Edo Castle also known as Chiyoda Castle is a flatland castle that was built in 1457 by Ōta Dōkan. It was the residence of the shogun and location of the shogunate, and also functioned as the military capital during the Edo period of Japanese history. After the resignation of the shogun and the Meiji Restoration, it became the Tokyo Imperial Palace. Some of the moats, walls and ramparts of the castle survive to this day. However, the grounds were more extensive during the Edo period, with Tokyo Station and the Marunouchi section of the city lying within the outermost moat. It also encompassed Kitanomaru Park, the Nippon Budokan Hall and other landmarks of the surrounding area.
A fire consumed the old Edo Castle on the night of May 5, 1873. The area around the old donjon, which burned in the 1657 Meireki fire became the site of the new imperial Palace Castle built in 1888. Some Tokugawa era buildings, which were still standing were destroyed to make space for new structures for the imperial government. The imperial palace building itself, however, was not constructed on the same location as the shogun's palace.
The site suffered substantial damage during World War II, and the destruction of Tokyo, in 1945. Today the site is part of the Tokyo Imperial Palace. The government declared the area an historic site and has undertaken steps to restore and preserve the remaining structures of Edo Castle.
There’s been talks over the years to try and rebuild Edo Castle, with some people thinking it would benefit Japanese tourism if it were built in time for the 2020 Olympics. To rebuild the castle it would cost billions so will probably not happen in the next few decades … if ever.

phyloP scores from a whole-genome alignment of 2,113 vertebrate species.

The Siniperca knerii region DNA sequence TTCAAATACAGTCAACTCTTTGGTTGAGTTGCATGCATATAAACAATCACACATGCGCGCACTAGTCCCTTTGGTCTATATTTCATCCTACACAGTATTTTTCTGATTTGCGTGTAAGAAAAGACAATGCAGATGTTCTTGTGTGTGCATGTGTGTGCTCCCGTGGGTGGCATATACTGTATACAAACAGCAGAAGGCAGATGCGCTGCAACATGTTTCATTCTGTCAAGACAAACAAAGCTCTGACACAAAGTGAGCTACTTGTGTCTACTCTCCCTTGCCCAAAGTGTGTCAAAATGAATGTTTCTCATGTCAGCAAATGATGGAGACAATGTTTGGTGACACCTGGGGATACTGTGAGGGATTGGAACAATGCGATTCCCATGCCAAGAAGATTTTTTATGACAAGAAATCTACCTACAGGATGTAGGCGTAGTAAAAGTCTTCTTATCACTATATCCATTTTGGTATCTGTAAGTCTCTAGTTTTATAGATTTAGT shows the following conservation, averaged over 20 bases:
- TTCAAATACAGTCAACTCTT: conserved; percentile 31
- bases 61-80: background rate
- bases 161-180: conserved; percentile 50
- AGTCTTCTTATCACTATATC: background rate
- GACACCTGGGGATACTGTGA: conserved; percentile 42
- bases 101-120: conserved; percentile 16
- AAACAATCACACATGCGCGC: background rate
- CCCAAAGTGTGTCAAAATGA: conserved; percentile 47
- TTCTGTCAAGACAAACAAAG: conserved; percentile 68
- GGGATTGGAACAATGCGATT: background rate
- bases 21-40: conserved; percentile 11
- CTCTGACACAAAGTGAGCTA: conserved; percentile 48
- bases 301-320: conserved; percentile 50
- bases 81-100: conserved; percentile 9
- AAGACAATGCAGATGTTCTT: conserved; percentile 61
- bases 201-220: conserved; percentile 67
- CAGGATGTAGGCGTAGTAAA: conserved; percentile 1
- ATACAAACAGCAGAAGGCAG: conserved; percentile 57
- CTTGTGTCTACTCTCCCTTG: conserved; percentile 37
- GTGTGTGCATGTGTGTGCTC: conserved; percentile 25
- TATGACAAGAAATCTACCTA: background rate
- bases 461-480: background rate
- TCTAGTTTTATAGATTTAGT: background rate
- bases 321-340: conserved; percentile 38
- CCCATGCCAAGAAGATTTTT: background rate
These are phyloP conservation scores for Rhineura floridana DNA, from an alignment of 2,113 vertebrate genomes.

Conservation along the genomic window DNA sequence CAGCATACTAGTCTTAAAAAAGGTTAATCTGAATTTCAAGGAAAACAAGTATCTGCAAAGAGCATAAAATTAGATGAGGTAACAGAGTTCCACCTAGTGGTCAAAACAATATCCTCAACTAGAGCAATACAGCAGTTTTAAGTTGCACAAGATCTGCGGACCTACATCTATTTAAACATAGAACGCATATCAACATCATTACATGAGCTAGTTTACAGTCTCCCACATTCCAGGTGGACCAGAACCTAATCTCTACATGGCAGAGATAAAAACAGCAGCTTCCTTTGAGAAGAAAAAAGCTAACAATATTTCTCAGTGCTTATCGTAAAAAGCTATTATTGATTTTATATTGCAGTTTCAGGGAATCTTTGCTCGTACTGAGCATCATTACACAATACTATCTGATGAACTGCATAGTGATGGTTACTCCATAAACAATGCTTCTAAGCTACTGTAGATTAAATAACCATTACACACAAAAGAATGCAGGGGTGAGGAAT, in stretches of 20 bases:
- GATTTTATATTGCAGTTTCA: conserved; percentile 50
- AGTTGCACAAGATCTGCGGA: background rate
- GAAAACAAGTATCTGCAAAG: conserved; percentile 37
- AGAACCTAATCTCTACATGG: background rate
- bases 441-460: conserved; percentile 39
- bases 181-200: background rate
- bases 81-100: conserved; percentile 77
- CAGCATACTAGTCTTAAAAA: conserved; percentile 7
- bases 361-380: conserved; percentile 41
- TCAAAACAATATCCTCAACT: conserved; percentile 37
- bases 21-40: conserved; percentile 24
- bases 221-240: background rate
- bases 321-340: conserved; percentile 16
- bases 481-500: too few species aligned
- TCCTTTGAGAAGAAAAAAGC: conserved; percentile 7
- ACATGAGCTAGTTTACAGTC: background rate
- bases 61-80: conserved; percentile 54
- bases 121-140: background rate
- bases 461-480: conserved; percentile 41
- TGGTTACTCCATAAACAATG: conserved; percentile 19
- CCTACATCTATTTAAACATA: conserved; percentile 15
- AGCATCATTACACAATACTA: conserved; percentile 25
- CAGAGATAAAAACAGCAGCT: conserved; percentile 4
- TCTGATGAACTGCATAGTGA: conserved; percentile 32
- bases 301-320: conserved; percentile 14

By now we’d walked at least 10 kilometres and had worked up quite an appetite, so Ayano took me to her favourite noodle bar in Tokyo. It was a small place just outside of the station and did a delicious duck and leek ramen. It is customary to pay for your guide’s meal if you sit down and eat together as a thank you for their company. And at about £6 per head it doesn't really break the bank balance so I was more than happy to oblige! 

After refueling we ventured to the Tokyo Central Post Office, or as known in Japan - Kitte (Japanese for postal stamp) which opened in 2013. It’s a shopping and dining complex on the lower floors of the JP Tower next to Tokyo Station. The first four floors feature shops, mostly selling some pretty quirky interior goods, while the top two floors contain restaurants and a rooftop garden with views out over Tokyo Station. The Tokyo Central Post Office is located on the ground floor with its facade preserved from the previous building, and I must say, for a shopping centre the building really is beautiful, both inside and out. The view of central Tokyo from the rooftop garden is pretty great. 

From here we made our way west to Nakano to check out a place that I had actually heard quite a lot about before travelling to Japan – The Nakano Broadway.

Nakano Broadway is a shopping complex in Tokyo famous for its many stores selling anime items and idol goods, including more than a dozen small Mandarake stores which specialize in manga and anime related collectibles. The shopping complex is a short walk from Nakano Station, which is a five-minute train ride from Shinjuku via the JR Chuo Line. I’m not into anime, but it’s a massive part of Japanese culture, which makes it an important place for me to experience whilst in Japan. I also hear there are a load of stores within the complex selling vintage clothing and 80’s toys … which I really am into! 

Leading to the Nakano Broadway from Nakano Station is the Nakano Sunmall, a 225 meter long covered shopping street with a wide variety of shops, including food joints, cafes, watch dealers, jewelers, fashion boutiques, pharmacies, game centers, book stores and others. We walked through here on our way to Broadway, but there wasn't anything that caught my eye … I was just too excited to get to our final destination. I tell a lie … there was one store which sold some pretty funky socks that I was tempted by.